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Boris Johnson's Britain means uncertain horizons for young people post 2020

January 13, 2020 6:00 PM

Lib Dems MPs recently tabled an amendment to the EU Withdrawal Agreement Bill to save Erasmus, so that students can live, study & work across the EU.

students travellingLast week, the Tories voted it down.

We will keep fighting to stop Boris Johnson limiting the horizons for young people.

The Liberal Democrat amendment would have inserted a clause in the withdrawal agreement bill requiring the government to seek continued participation in Erasmus+ on existing terms after Brexit, and to report on the progress of negotiations to parliament. But on Wednesday MPs voted down a second reading of the amendment, by 344 to 254.

What is Erasmus?

The Erasmus programme (European Region Action Scheme for the Mobility of University Students) is an EU funded programme that organises student exchanges.

Each exchange is designed to enable the student to gain valuable international experience, either by studying part of their degree abroad, or undertaking a work placement (traineeship). The exchanges usually take place in the second or third year of a course, and can last up to twelve months. Universities that participate in this programme have a number of partner providers across Europe that offer student exchange placements.

What is Erasmus+ and the difference with Erasmus?

Erasmus - focuses on students and staff mobility between universities.

Erasmus+ still focuses on higher education students mobility but it also includes opportunities to study or train or volunteer abroad for vocational students for apprentices, for teachers, for youth workers and for volunteers.

Erasmus + is the European Union programme for education, training, youth and sport. It runs for seven years, from 2014 to 2020, with organisations invited to apply for funding each year for life-changing activities.

Erasmus+ aims to modernise education, training and youth work across Europe. It is open to education, training, youth and sport organisations across all sectors of lifelong learning, including school education, further and higher education, adult education and the youth sector.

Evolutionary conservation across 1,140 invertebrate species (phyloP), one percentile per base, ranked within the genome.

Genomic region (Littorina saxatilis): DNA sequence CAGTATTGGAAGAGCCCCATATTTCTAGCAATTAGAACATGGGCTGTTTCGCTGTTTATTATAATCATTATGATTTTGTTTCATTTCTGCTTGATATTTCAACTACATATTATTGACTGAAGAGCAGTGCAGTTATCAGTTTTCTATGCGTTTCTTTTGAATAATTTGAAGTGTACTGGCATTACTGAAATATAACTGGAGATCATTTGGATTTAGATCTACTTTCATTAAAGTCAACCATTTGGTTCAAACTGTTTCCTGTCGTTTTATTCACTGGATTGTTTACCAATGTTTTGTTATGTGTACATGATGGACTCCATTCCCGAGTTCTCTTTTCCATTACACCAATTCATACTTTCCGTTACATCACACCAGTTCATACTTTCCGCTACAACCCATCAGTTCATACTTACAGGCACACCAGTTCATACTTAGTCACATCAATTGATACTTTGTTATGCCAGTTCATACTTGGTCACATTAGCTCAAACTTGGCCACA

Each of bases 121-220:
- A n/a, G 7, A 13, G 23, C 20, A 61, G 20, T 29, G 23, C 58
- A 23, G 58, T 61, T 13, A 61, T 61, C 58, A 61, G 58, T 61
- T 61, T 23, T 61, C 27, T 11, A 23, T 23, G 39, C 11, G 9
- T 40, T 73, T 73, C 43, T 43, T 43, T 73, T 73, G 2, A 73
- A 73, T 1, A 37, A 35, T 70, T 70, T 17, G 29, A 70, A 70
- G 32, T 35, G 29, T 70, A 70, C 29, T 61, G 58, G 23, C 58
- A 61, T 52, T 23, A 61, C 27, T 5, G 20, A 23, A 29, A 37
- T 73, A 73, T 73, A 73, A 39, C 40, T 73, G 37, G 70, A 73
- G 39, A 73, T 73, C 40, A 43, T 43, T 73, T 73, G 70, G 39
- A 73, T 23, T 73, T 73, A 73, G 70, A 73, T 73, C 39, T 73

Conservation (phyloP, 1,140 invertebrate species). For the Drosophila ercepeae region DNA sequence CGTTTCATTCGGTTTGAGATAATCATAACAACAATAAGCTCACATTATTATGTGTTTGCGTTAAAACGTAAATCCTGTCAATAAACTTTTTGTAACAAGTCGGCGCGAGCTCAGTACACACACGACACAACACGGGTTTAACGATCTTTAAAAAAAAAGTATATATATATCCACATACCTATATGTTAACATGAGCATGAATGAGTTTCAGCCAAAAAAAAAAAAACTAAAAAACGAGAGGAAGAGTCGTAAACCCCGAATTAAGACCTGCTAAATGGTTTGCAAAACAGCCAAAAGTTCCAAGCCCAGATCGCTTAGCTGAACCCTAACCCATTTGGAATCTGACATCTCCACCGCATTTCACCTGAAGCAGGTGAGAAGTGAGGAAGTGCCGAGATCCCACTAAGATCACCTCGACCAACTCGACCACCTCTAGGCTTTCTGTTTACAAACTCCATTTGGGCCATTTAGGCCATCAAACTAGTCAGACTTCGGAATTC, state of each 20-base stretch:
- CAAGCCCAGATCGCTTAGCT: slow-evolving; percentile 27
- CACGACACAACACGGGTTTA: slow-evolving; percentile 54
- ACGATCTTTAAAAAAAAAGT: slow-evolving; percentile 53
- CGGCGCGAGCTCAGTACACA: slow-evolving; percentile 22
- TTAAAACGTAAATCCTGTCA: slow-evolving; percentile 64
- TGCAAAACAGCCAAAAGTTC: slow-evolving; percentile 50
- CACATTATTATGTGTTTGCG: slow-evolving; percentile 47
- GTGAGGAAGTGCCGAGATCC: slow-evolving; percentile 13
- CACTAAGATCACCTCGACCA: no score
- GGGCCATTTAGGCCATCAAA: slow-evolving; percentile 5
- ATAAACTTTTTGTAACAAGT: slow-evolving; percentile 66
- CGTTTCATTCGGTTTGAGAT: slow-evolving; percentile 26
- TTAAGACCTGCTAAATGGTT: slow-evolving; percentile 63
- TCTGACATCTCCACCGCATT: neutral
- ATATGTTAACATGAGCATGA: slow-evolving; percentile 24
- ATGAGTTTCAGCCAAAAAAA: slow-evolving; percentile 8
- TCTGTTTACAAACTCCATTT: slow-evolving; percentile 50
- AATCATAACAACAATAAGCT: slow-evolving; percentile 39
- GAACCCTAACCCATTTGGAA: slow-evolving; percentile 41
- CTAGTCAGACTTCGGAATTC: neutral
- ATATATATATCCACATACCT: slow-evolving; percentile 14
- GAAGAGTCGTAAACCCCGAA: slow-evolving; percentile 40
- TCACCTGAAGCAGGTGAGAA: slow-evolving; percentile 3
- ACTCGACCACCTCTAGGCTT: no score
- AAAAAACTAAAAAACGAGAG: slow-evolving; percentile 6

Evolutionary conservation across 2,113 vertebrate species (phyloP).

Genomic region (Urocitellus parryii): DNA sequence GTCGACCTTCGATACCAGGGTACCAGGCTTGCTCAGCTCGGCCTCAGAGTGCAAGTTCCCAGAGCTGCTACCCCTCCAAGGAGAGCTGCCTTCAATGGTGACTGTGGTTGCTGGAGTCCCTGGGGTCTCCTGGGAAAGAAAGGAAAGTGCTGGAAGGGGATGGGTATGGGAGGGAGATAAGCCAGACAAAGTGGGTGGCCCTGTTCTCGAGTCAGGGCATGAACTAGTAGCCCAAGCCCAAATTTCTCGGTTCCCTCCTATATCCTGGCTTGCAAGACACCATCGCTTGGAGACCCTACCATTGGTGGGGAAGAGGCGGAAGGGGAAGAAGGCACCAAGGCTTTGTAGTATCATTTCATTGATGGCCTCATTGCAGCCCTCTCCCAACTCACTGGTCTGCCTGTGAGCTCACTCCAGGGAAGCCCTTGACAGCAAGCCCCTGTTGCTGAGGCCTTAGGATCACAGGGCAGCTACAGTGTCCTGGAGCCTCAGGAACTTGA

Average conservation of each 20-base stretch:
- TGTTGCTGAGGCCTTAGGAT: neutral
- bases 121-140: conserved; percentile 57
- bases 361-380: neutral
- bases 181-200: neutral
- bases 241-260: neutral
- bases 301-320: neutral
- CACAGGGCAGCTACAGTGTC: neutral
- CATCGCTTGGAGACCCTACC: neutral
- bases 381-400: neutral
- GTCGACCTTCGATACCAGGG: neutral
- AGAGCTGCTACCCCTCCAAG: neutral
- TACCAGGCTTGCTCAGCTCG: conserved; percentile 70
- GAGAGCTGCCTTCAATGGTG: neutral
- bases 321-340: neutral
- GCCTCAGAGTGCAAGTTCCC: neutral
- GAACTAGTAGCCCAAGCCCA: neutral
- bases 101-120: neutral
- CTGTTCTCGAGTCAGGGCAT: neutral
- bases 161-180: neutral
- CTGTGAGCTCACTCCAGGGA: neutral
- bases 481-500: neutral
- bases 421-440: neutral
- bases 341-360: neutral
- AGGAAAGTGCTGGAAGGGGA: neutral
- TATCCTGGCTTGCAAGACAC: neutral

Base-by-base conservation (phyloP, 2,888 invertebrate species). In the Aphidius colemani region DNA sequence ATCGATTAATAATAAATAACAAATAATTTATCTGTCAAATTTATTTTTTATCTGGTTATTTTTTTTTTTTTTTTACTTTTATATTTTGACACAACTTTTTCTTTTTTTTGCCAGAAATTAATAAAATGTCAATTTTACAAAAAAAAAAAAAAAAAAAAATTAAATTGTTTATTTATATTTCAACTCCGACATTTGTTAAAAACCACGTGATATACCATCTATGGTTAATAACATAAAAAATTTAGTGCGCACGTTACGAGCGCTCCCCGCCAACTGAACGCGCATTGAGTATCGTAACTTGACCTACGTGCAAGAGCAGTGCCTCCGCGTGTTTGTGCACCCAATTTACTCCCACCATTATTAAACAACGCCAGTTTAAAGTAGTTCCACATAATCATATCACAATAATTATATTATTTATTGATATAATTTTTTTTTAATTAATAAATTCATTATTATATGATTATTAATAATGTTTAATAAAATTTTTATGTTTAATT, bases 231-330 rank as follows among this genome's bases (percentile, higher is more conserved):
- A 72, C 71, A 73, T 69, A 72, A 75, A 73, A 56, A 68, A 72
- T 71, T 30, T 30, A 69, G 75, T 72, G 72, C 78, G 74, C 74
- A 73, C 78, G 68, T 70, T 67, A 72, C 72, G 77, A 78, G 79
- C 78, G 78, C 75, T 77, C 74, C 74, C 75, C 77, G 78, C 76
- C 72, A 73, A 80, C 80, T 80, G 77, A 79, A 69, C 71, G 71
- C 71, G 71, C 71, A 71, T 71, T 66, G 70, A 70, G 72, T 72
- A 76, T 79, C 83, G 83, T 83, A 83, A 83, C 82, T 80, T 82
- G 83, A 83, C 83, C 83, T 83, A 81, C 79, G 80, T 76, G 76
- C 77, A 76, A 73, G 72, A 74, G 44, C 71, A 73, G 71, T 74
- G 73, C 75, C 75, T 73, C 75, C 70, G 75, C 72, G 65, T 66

Through Erasmus+:

  • Young people can study, volunteer and gain work experience abroad, to develop new skills, gain vital international experience and boost their employability

  • Staff can teach or train abroad, to develop their professional practice, build relationships with international peers, and gain fresh ideas

  • UK organisations can collaborate with international partners, to drive innovation, share best practice, and offer new opportunities to young people.

Around €1 billion is reserved specifically for Erasmus+ projects led by UK-based organisations.

From 2014 to 2018, 4,846 Erasmus+ grants were awarded to UK organisations, worth around €680 million in total.

See Funding results for more information.

The Department for Education oversees Erasmus+ in the UK. The programme is managed by the UK National Agency which is a partnership between the British Council and Ecorys UK. We work to deliver the programme for the benefit of participating UK organisations, and the individuals who are able to study, train, volunteer or gain work experience abroad through the programme.

The UK Government has confirmed that the UK is committed to continuing full participation in the Erasmus+ programme but only until the end of this EU budget period in 2020. This only applies to Erasmus+ funded opportunities. Any future arrangements after BREXIT 2020 is like hundreds of other crucial issues subject to negotiation with the EU.


Uk out of EuropeBORIS JOHNSON'S UK - POST 2021

By the end of 2020, Brexit will have already cost more than the entire net contributions we've made in the 47 years that we've been an EU member.